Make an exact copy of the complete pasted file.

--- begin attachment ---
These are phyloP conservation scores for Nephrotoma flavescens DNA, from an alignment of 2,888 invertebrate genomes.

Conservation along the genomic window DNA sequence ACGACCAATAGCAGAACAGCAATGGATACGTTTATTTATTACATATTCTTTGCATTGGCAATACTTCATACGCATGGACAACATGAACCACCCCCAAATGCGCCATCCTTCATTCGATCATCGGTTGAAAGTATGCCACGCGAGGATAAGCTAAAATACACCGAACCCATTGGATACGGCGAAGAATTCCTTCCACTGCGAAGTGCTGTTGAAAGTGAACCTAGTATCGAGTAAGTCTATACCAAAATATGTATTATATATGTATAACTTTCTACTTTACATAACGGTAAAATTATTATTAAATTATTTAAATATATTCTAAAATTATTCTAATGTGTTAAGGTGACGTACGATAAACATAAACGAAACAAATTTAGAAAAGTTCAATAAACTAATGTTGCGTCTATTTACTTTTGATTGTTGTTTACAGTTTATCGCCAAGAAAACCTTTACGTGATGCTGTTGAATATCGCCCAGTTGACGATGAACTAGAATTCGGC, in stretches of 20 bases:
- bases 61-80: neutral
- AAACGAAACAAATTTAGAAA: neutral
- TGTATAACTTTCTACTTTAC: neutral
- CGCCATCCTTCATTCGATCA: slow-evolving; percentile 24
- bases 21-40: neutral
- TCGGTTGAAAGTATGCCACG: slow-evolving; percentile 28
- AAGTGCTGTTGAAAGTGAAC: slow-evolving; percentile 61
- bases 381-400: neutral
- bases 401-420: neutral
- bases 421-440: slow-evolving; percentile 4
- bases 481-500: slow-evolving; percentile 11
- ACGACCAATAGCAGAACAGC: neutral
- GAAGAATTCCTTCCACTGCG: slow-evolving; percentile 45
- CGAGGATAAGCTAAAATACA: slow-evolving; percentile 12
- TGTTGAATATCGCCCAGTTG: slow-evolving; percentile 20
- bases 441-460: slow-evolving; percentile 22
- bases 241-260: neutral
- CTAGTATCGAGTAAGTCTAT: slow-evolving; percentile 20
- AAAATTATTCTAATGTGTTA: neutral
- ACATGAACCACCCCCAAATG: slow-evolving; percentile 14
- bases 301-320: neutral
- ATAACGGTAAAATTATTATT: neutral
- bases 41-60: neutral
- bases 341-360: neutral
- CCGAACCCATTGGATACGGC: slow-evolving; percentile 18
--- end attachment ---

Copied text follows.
These are phyloP conservation scores for Nephrotoma flavescens DNA, from an alignment of 2,888 invertebrate genomes.

Conservation along the genomic window DNA sequence ACGACCAATAGCAGAACAGCAATGGATACGTTTATTTATTACATATTCTTTGCATTGGCAATACTTCATACGCATGGACAACATGAACCACCCCCAAATGCGCCATCCTTCATTCGATCATCGGTTGAAAGTATGCCACGCGAGGATAAGCTAAAATACACCGAACCCATTGGATACGGCGAAGAATTCCTTCCACTGCGAAGTGCTGTTGAAAGTGAACCTAGTATCGAGTAAGTCTATACCAAAATATGTATTATATATGTATAACTTTCTACTTTACATAACGGTAAAATTATTATTAAATTATTTAAATATATTCTAAAATTATTCTAATGTGTTAAGGTGACGTACGATAAACATAAACGAAACAAATTTAGAAAAGTTCAATAAACTAATGTTGCGTCTATTTACTTTTGATTGTTGTTTACAGTTTATCGCCAAGAAAACCTTTACGTGATGCTGTTGAATATCGCCCAGTTGACGATGAACTAGAATTCGGC, in stretches of 20 bases:
- bases 61-80: neutral
- AAACGAAACAAATTTAGAAA: neutral
- TGTATAACTTTCTACTTTAC: neutral
- CGCCATCCTTCATTCGATCA: slow-evolving; percentile 24
- bases 21-40: neutral
- TCGGTTGAAAGTATGCCACG: slow-evolving; percentile 28
- AAGTGCTGTTGAAAGTGAAC: slow-evolving; percentile 61
- bases 381-400: neutral
- bases 401-420: neutral
- bases 421-440: slow-evolving; percentile 4
- bases 481-500: slow-evolving; percentile 11
- ACGACCAATAGCAGAACAGC: neutral
- GAAGAATTCCTTCCACTGCG: slow-evolving; percentile 45
- CGAGGATAAGCTAAAATACA: slow-evolving; percentile 12
- TGTTGAATATCGCCCAGTTG: slow-evolving; percentile 20
- bases 441-460: slow-evolving; percentile 22
- bases 241-260: neutral
- CTAGTATCGAGTAAGTCTAT: slow-evolving; percentile 20
- AAAATTATTCTAATGTGTTA: neutral
- ACATGAACCACCCCCAAATG: slow-evolving; percentile 14
- bases 301-320: neutral
- ATAACGGTAAAATTATTATT: neutral
- bases 41-60: neutral
- bases 341-360: neutral
- CCGAACCCATTGGATACGGC: slow-evolving; percentile 18